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But then, what does? I spent Halloween night sipping on Citra Ass Down and watching old episodes of Nickelodeon’s Are You Afraid of the Dark? together with my friends – a really perfect way to spend some time.

Review: Grupo Modelo Negra Modelo Lager

Go on, laugh if you’d like, but this particular beer was offered to me by a friend while she was building her annual Dia De Los Metros shrine to honor her grandfather and other friends who have left us. I can’t think of a better reason to accept the gift of beer, especially when it’s one that I’d never tried before in my life.

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As a middle-class white girl of dubious European heritage, I had almost no knowledge about Dia De Los Muertos, other than the translation to “Day of the Dead” and a vague understanding that it was to honor those who had passed on. There’s a lot more to it than that, or than just sugar skulls, flower crowns, and pretty skeleton face paint (we can talk about racism and cultural appropriation more another time – that’s a mighty big idea to conquer in a beer review post).

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Dia De Los Muertos, as it is today, has come from a mix of indigenous Aztec beliefs like the month-long festival of Mictecacihuatl, the tradition of The Lady of the Dead (which corresponds to the modern La Calavera Catrina), and Spanish Conquistadors Catholic traditions of All Souls/All Saints Days. One of the very common ways to observe the Day of the Dead is with an altar that combines both traditional and Catholic imagery, honoring those who have passed through the veil to the other side. It has nothing to do with American/European Halloween traditions.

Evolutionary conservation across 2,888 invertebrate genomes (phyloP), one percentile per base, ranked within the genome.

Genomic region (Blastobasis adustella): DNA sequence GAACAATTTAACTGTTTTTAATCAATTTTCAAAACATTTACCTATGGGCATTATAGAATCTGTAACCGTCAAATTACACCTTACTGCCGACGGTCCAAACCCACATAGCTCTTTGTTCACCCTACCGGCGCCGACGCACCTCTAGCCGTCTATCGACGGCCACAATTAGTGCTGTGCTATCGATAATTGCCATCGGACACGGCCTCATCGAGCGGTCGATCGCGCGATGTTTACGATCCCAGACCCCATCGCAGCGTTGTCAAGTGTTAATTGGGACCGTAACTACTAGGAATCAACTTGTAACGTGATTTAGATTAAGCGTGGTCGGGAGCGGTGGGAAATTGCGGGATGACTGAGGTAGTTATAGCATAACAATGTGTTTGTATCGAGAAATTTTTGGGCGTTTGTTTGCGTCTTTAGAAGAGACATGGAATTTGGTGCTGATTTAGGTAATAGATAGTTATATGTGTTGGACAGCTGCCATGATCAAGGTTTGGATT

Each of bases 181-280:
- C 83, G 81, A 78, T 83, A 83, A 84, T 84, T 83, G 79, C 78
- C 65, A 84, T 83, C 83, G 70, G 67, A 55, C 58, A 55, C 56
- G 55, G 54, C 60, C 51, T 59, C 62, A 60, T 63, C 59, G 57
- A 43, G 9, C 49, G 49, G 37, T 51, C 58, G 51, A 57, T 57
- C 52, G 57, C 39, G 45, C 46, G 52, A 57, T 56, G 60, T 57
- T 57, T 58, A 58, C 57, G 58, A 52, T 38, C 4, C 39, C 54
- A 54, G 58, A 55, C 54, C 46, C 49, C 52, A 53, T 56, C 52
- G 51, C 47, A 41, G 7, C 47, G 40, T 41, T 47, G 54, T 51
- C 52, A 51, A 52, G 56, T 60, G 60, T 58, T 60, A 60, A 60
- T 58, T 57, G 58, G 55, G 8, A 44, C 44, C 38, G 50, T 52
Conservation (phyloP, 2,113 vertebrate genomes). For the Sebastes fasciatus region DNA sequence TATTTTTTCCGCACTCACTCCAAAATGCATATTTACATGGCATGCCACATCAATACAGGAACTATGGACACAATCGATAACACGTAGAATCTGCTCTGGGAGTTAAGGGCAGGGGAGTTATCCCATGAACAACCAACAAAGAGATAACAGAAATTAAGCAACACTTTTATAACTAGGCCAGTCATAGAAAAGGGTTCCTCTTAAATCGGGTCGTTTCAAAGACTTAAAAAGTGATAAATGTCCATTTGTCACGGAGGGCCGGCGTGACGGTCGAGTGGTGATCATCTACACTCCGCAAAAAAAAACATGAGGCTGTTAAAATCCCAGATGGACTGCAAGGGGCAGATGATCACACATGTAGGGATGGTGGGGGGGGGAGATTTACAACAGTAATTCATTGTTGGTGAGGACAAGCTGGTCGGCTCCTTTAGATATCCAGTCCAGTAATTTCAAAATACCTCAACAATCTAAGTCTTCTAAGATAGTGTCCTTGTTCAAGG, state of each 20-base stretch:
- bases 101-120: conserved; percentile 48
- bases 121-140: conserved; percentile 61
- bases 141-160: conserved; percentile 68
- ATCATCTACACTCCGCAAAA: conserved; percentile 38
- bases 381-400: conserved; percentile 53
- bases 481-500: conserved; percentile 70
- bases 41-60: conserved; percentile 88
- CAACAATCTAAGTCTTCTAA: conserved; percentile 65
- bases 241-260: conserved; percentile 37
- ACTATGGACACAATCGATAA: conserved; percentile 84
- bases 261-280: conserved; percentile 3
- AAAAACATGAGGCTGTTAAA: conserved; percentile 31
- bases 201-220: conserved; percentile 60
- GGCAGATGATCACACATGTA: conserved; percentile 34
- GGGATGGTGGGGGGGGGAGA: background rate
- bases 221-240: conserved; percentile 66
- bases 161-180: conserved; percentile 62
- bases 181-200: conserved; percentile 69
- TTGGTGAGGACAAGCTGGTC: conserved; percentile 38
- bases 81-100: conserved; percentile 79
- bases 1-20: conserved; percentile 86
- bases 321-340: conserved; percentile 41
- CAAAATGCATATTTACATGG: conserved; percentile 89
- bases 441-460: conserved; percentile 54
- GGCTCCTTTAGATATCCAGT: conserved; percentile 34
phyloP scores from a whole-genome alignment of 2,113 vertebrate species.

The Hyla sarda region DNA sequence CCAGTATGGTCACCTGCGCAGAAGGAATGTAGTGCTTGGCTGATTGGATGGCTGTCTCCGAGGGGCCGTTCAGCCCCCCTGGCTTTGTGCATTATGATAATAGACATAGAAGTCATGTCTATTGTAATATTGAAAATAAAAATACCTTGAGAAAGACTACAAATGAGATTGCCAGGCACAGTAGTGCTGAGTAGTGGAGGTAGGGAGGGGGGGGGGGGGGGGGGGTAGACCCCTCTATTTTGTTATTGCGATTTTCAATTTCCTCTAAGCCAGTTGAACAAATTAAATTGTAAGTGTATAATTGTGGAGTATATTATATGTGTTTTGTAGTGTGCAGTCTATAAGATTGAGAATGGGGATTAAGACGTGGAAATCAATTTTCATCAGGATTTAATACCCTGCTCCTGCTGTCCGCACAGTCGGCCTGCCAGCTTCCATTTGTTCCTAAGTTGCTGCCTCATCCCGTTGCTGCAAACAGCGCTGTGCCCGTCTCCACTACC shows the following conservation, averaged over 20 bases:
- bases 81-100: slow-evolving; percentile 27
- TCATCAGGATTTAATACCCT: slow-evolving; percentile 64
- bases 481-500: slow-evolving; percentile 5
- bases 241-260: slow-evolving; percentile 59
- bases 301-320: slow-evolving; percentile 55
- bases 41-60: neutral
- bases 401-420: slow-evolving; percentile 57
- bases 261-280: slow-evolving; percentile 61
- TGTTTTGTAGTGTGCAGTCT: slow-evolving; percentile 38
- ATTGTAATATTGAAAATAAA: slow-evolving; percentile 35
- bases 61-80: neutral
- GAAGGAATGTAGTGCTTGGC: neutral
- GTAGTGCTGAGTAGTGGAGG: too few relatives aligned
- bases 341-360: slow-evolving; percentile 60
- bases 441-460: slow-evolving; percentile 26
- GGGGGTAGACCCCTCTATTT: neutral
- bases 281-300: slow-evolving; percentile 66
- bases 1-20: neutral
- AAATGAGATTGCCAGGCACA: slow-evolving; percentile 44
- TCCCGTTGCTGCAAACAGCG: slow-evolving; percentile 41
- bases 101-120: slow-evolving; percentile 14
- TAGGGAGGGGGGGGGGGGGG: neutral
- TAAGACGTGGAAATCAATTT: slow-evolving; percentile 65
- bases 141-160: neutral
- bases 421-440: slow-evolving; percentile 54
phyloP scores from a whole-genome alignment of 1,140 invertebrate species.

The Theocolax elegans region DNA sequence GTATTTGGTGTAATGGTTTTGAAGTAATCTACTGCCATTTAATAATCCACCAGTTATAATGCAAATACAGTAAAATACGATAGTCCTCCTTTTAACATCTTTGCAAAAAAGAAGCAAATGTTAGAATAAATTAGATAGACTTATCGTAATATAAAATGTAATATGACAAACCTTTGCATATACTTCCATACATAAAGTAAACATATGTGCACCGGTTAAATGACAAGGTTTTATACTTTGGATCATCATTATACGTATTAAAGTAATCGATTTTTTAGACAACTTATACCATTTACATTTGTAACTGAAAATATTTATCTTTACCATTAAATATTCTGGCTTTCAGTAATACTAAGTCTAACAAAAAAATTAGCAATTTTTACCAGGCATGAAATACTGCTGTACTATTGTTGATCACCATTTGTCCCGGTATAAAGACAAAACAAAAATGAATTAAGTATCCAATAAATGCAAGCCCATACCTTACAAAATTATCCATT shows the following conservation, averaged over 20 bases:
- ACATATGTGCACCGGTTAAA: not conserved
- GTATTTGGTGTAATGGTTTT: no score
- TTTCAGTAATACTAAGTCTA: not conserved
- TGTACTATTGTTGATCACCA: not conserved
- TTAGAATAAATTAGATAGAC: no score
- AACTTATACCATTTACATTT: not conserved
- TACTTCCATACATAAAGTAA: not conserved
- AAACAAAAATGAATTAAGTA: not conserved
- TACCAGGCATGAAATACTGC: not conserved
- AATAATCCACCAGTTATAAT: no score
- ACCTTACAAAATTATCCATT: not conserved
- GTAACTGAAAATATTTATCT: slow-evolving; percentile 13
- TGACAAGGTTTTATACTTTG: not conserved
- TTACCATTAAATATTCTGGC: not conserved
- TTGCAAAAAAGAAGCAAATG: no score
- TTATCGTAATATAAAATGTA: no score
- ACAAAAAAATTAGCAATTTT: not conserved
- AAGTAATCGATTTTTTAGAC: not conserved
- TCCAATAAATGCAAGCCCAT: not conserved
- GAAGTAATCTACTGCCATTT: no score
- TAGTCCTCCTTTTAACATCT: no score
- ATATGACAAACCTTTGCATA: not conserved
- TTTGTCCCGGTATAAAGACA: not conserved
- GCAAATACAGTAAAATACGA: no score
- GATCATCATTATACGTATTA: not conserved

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Perhaps the most popularized image of Dia De Los Metros is the fancy, painted “sugar skull” image. This originates from the the Calavera Catrina, which, in itself, was actually based in a piece of art by José Guadalupe Posada, a Mexican Artist. Posada created the image of a beautiful skeleton woman as a sort of dig at the Europhile Mexican elite class during an era of dictatorship. It became a symbol of the Mexican Revolution in the early twentieth century.

The Calavera Catrina – the beautiful skeleton – is now a highly commodified and generally misunderstood image that makes companies quite a bit of money at this time of year. Even Starbucks is getting in on the profit-train. It’s not wrong to buy these things, exactly, but it is important to understand their cultural significance.

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Right. So. Beer.

Negra Modelo is technically a Vienna Lager style beer, but it is a darker red-brown color thanks to the roasted malts used to flavor it. It is, as the color suggests, malty and roasty. It’s a well-balanced beer that isn’t sweet and isn’t dry. It falls well into the category of easy-to-drink.

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I drank this one straight from the bottle, forgoing a glass completely. Maybe it was the gold foil over the cap, but the bottle felt sufficiently luxurious to drink from this time. It’s different from what Americans call a cerveza-style beer, even though the Mexican-Spanish word for beer is just straight-up “cerveza.” I enjoyed this beer with friends and a feast of fajita burrito fixings that myself and my friend prepared.

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As for me, I’ll take beer, a cultural lesson, and some burritos any day of the week.